Go to content

Nurse practitioner and physician end-of-life home visits and end-of-life outcomes


Objectives — Physicians and nurse practitioners (NPs) play critical roles in supporting palliative and end-of-life care in the community. We examined healthcare outcomes among patients who received home visits from physicians and NPs in the 90 days before death.

Methods — We conducted a retrospective cohort study using linked data of adult home care users in Ontario, Canada, who died between 1 January 2018 and 31 December 2019. Healthcare outcomes included medications for pain and symptom management, emergency department (ED) visits, hospitalisations and a community-based death. We compared the characteristics of and outcomes in decedents who received a home visit from an NP, physician and both to those who did not receive a home visit.

Results — Half (56.9%) of adult decedents in Ontario did not receive a home visit from a provider in the last 90 days of life; 34.5% received at least one visit from a physician, 3.8% from an NP and 4.9% from both. Compared with those without any visits, having at least one home visit reduced the odds of hospitalisation and ED visits, and increased the odds of receiving medications for pain and symptom management and achieving a community-based death. Observed effects were larger in patients who received at least one visit from both.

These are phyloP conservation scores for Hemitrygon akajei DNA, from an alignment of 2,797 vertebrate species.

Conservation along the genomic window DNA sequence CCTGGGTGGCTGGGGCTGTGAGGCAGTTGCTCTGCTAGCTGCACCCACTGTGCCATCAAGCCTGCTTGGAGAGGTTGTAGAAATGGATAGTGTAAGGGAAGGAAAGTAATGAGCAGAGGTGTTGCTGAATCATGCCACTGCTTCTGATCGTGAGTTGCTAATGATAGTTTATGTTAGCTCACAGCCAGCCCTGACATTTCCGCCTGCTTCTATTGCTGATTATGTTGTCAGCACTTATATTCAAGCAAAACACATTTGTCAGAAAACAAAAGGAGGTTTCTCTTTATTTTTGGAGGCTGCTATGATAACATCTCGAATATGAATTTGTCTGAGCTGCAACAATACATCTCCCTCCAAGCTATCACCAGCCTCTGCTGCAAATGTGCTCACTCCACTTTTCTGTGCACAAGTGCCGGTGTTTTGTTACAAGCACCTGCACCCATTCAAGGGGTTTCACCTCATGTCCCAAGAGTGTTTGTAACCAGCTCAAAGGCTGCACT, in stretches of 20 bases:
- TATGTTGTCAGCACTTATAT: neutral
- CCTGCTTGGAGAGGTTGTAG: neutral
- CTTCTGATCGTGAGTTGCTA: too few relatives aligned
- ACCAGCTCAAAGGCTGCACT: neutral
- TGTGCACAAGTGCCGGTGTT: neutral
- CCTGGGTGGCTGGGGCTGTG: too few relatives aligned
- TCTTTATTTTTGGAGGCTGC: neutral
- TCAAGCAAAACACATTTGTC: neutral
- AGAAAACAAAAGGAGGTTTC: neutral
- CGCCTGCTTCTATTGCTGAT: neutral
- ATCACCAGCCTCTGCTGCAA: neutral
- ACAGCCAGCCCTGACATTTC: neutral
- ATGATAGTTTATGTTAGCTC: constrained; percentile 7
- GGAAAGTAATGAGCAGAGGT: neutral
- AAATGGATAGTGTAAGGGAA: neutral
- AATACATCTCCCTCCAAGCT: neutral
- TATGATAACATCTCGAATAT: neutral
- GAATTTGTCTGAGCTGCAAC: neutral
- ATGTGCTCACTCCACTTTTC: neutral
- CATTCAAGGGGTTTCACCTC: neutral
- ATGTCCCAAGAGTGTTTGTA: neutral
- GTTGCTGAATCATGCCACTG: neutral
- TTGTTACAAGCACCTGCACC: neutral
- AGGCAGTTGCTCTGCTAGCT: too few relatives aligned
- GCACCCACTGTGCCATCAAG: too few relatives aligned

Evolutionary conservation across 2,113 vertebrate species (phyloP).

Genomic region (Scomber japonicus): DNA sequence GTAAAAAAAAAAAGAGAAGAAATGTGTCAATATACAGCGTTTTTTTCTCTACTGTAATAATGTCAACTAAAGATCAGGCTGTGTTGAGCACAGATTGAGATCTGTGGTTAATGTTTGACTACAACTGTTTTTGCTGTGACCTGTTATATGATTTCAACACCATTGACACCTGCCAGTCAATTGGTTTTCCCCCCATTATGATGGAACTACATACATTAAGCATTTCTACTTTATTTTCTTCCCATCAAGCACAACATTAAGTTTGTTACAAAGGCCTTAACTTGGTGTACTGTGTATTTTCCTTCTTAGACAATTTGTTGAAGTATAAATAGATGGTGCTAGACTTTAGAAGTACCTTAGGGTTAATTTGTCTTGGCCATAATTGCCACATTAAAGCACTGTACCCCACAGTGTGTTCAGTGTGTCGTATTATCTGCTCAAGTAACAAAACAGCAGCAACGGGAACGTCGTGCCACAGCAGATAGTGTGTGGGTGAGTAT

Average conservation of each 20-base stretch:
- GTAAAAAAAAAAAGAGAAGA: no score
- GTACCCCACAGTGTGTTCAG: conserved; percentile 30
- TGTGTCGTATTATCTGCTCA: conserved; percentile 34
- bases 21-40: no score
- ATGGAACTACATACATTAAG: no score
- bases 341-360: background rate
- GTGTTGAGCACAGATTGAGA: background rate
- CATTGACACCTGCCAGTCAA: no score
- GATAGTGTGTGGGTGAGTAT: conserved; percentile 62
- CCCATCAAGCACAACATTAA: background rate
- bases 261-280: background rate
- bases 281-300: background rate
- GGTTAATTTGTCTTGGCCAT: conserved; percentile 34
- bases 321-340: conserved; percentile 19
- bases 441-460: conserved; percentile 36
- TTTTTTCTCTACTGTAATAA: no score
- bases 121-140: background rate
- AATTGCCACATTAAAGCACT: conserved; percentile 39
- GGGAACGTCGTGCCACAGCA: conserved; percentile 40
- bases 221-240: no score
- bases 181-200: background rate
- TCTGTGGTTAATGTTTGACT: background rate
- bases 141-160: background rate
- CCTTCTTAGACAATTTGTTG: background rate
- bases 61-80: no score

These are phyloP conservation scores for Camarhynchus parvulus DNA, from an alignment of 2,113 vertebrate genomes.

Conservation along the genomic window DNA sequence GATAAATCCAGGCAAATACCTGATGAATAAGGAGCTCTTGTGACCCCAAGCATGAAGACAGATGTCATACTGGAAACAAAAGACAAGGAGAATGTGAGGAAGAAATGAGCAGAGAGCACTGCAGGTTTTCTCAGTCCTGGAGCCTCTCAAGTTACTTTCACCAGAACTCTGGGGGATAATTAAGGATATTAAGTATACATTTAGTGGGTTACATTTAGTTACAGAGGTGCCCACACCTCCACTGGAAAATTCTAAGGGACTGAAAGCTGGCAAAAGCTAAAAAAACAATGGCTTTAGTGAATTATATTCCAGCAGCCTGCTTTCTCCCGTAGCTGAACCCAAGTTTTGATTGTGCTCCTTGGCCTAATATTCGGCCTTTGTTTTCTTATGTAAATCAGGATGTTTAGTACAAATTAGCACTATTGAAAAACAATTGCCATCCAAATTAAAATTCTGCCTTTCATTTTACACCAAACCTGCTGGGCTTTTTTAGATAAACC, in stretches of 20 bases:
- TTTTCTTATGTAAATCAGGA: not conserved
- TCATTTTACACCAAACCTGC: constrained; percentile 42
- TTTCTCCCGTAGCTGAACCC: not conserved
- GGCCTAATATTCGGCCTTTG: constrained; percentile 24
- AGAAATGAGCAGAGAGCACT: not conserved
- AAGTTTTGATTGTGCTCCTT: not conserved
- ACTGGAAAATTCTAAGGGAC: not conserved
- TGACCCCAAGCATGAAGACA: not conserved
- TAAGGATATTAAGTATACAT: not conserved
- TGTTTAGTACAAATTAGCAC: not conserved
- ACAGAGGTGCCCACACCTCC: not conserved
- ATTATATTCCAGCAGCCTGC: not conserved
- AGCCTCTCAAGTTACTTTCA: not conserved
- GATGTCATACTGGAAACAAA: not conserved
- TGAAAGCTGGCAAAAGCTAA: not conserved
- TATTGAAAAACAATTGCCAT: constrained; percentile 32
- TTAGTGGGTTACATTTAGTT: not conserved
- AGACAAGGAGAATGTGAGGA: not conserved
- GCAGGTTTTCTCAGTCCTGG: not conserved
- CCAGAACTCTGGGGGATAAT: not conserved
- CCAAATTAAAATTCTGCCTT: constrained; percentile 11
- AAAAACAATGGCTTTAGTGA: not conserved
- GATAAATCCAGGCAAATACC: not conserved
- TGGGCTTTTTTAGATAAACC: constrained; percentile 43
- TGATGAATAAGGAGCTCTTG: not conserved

Conclusions — Beyond home care, receiving home visits from primary care providers near the end of life may be associated with better outcomes that are aligned with patients’ preferences—emphasising the importance of NPs and physicians’ role in supporting people near the end of life.



Scott M, Ramzy A, Isenberg SR, Webber C, Eddeen AB, Murmann M, Mahdavi R, Howard M, Kendall CE, Klinger C, Marshall D, Sinnarajah A, Ponka D, Buchman S, Bennett C, Tanuseputro P,  Dahrouge S, May K, Heer C, Cooper D, Manuel D, Thavorn K, Hsu AT. BMJ Support Palliat Care. 2023; Nov 18 [Epub ahead of print].

View Source

Associated Sites